"Breeders that wish to remain competitive will follow the lead of these two (American Angus Association and American Hereford Association)."
Matt Spangler, University of Nebraska-Lincoln

Producers do not need to know rocket science. They need to know that EPDs are the best tool to select animals and make genomic progress.

Selling Bulls to Commercial Producers
Bill Pendergrass

Nobody wants to buy ugly bulls. Need to balance structure, look, and EPDs.

Commercial producers want reassurances. All bulls need breeding soundness exams. The bull needs to be ready to go. Have your trichinosis papers and interstate health papers ready to go.

"The experience of losing a sale," said Pendergrass, "teaches you to be prepared."

Step up, man up and register your whole calf crop. This allows your breed to market the breed.
Practice whole herd reporting. Turn in your data, even if genotyping.

Carcass does not, though it is not the end all. This is another opportunity for customer assurance and can be a selling point. You can show your customers that you are working for improvement.

"Nothing in the history of livestock has come close to EPDs." said Pendergrass. Genomic EPDs are a game changer, as advertised.

You need to hand visiting customers a performance pedigree.

Have a current bull listing with identification, horn score, color, EPDs, and price. Be sure to update list after every sale. Educate producers about using EPDs and wean them away from looking at actual performance records.
"It is your responsibility as a capitalist to know the market." Look at bull sales in your area, even if they are of a different breed.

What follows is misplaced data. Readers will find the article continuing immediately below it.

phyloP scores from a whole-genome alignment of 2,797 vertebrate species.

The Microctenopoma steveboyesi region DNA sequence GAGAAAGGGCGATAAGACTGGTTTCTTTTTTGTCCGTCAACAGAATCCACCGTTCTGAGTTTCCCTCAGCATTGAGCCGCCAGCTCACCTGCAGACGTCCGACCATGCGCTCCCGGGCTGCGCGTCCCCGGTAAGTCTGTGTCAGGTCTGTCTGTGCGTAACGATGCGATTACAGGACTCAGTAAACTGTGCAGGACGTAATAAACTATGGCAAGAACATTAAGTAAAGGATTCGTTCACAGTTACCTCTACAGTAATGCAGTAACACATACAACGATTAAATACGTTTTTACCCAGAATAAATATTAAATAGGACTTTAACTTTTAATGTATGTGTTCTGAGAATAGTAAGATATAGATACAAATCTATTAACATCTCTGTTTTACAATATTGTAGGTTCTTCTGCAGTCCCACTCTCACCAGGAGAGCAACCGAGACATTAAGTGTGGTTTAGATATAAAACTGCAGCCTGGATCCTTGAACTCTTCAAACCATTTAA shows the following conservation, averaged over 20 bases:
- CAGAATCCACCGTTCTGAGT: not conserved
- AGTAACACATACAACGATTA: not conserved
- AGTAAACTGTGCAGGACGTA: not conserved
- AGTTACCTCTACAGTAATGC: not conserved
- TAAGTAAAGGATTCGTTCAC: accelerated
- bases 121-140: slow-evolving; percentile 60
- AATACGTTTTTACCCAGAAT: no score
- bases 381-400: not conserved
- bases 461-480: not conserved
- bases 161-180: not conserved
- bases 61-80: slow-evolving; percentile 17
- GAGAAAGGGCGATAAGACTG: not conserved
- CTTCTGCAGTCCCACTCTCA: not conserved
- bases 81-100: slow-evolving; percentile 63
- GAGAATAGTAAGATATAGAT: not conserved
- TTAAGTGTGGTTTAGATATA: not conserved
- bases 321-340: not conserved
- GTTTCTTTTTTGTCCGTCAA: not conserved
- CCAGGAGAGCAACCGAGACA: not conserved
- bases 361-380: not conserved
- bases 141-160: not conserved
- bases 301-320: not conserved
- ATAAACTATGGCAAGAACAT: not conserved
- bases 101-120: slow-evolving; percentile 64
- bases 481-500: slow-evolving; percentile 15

When you get a bull sold, get them out of the pen and off the list.

Data interpretation is vital. You have to be able to explain the data. Know your breed average and know the percentile ranking of your bulls. Help the customer go where they need to go. Be scenario driven, ask about their operation and their needs and lead them to solutions in your inventory. Know the experience level of your customer.

Breeders should become fluent in other breeds by understanding heterosis, learning about other breeds, understanding breed complementarity, and remember crossbreeding is inevitable. Understanding what is going on in other breeds opens up knew marketing opportunities.

"If you are not going to AI you need to get out of the seedstock difference. You will not be able to keep up," With out AI you will not be able to increase your genetic trend, your percentile ranking will not be where it needs to be, and your marketing opportunities are decreased.

You need to have purchase protection. You need to stand behind your bulls. Of course, don't let people abuse you. Consider buyer protection, breeding guarantees, bull warranties, and three years. These purchase protections need to be clear, concise and easy to understand. Build 5% bull returns into your budget.

Premium services, the highest level, is marketing assistance to your customers. Help customers place feeder cattle. You should be very willing to enter retained ownership partnership. At the very minimum offer to pay for their carcass data. At the end of the day, help your customers market their cattle. It creates return customers.

Pendergrass considers advertising a necessary evil. Local print media is helpful and hits your target demographic. Regional publications and breed specific commercial publications are also helpful. For the next generation, internet advertising is going to be essential. Social media marketing requires you to be subtle.

Do not ask how many cows they run. It is like asking how much money they have in the bank account. You also need to know the forage base of your customers (fescue anyone???).